· Correct setting ­ this may include a longer appointment time and the presence or removal of others who may facilitate (or obstruct) both the practicalities and the subtext of communicating with the patient

 · Correct rapport ­ focus on the patient, involving a third party only where appropriate

 · Correct tools ­ words aimed at correct educational level, deliberate use of body language, use of sign language or pictures

 · Correct consulting techniques ­ establish patient's agenda (and the carer's, which may be different), signpost, check understanding and summarise frequently, ask open questions, explore ideas, concerns and expectations, discuss options, help patient choose management plan.

What are the health needs of adults

with Down's syndrome2?

Better medical care and social changes have tripled average life expectancy for people with Down's syndrome in the last few decades ­ someone who reaches the age of five (by which age most cardiac deaths have occurred) has an 80 per cent chance of living into their 20s and a 60 per cent chance of reaching their 50s.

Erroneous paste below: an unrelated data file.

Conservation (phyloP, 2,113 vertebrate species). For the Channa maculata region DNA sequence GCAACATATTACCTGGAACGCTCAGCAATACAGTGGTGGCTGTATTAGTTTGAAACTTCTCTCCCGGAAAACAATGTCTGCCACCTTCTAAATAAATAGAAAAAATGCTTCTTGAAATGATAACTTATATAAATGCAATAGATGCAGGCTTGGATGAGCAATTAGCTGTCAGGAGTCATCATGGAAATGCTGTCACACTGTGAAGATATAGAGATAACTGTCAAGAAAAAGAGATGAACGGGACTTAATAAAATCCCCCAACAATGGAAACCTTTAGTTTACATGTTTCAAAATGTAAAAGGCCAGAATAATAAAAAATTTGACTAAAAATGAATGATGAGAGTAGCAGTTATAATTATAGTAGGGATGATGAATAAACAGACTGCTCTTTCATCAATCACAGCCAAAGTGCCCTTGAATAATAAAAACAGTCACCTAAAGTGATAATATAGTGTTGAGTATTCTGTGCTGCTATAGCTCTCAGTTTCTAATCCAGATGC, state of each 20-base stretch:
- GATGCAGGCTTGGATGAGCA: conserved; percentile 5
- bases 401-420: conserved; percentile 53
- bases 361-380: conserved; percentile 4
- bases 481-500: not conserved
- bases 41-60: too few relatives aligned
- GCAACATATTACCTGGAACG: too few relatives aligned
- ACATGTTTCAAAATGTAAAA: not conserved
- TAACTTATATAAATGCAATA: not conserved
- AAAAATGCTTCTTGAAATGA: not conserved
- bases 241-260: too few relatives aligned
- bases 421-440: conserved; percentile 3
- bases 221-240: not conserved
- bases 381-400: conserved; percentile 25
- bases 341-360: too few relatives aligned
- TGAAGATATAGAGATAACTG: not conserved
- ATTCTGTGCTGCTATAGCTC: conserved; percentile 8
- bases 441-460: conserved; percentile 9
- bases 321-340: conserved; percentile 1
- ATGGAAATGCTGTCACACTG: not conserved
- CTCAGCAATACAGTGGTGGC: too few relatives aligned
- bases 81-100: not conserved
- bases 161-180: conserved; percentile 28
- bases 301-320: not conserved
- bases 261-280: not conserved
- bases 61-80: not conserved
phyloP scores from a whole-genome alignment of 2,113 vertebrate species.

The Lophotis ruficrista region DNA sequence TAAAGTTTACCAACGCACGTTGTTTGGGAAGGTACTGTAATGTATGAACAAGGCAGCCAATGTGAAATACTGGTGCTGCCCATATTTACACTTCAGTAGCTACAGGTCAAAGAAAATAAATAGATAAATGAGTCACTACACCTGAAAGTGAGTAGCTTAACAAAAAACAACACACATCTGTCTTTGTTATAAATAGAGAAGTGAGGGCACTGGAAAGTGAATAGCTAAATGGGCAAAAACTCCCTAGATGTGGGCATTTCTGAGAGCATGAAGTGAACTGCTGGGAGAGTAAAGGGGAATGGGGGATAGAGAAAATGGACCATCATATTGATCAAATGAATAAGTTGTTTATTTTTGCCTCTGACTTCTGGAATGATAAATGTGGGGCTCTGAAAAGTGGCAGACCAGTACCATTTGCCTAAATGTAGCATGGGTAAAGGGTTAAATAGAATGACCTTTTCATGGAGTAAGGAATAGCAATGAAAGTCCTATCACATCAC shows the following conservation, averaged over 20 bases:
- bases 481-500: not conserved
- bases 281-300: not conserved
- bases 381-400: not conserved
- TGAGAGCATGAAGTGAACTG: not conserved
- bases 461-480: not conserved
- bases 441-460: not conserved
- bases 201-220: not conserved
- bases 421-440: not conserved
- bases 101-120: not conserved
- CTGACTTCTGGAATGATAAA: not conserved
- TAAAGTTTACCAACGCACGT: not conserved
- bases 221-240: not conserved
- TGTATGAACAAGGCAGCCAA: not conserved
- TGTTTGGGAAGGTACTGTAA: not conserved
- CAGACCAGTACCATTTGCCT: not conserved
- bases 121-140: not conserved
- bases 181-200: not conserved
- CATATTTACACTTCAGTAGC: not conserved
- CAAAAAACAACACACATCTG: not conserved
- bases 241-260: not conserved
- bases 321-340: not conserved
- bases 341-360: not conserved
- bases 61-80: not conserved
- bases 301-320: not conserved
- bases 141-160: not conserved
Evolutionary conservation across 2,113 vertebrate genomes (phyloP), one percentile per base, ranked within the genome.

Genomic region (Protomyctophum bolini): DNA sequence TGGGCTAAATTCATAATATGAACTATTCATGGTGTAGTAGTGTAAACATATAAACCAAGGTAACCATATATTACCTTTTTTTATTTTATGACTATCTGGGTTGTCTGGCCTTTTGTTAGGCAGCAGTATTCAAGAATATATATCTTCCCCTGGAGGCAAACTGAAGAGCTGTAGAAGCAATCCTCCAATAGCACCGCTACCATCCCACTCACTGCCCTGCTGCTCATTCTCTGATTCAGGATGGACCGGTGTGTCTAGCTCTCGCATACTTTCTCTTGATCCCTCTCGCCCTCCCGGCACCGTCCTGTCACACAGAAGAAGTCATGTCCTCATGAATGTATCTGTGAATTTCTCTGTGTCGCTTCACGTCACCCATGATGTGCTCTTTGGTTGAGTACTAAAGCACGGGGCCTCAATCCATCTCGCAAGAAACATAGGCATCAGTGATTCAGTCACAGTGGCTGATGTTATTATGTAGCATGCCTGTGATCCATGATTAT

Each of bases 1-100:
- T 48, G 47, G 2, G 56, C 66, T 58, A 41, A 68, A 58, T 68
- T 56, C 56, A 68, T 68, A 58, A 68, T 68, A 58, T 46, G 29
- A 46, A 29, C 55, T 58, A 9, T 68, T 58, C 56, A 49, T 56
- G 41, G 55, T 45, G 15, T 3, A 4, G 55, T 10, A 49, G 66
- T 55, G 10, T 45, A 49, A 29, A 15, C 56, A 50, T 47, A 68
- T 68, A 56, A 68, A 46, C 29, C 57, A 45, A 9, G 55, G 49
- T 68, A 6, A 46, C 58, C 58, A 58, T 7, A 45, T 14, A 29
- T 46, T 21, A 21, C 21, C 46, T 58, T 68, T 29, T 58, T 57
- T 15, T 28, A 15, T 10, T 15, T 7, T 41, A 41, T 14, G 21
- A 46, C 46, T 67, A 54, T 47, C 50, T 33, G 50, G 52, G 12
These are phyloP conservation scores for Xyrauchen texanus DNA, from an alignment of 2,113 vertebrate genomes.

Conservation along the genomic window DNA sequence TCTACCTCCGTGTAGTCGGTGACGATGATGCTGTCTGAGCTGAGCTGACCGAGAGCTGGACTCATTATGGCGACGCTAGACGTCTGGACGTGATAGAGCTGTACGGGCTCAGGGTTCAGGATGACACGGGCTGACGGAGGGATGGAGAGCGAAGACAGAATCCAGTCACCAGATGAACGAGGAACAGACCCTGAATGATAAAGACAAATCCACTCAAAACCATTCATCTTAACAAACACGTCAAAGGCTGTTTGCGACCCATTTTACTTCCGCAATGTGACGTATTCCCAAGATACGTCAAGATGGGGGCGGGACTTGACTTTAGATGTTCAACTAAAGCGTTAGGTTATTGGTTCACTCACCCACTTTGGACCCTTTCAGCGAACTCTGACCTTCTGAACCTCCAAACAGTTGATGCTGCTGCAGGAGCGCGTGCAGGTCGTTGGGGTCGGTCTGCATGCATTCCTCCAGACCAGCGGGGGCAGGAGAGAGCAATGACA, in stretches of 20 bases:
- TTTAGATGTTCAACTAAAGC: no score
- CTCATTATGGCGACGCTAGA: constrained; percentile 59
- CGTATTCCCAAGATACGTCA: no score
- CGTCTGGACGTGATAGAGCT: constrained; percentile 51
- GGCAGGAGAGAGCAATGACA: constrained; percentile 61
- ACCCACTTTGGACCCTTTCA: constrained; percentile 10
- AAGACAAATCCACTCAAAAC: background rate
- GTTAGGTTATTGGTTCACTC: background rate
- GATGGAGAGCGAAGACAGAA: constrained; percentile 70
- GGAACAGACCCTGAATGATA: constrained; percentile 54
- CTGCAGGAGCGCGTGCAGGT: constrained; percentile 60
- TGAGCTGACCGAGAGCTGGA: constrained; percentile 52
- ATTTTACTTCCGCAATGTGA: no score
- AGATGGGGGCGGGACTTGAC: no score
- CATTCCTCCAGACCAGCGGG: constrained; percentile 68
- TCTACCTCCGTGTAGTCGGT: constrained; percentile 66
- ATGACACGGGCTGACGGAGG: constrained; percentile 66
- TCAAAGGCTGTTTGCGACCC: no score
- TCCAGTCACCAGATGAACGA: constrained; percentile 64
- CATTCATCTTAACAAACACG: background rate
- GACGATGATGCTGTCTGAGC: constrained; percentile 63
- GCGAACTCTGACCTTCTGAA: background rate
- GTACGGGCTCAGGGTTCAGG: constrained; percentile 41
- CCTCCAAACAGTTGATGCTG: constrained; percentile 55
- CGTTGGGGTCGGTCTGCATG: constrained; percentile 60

About 40 per cent of children with Down's have cardiac abnormalities, many of which can be successfully treated. Without surgery these will continue to cause problems throughout life. Some 12 per cent will have suffered gastrointestinal problems including duodenal atresia or Hirschsprung's disease.

Up to 15 per cent will have radiological evidence of instability of the atlantoaxial joint; this rarely causes neurological abnormalities due to impingement on the spinal cord but some may need to avoid certain activities.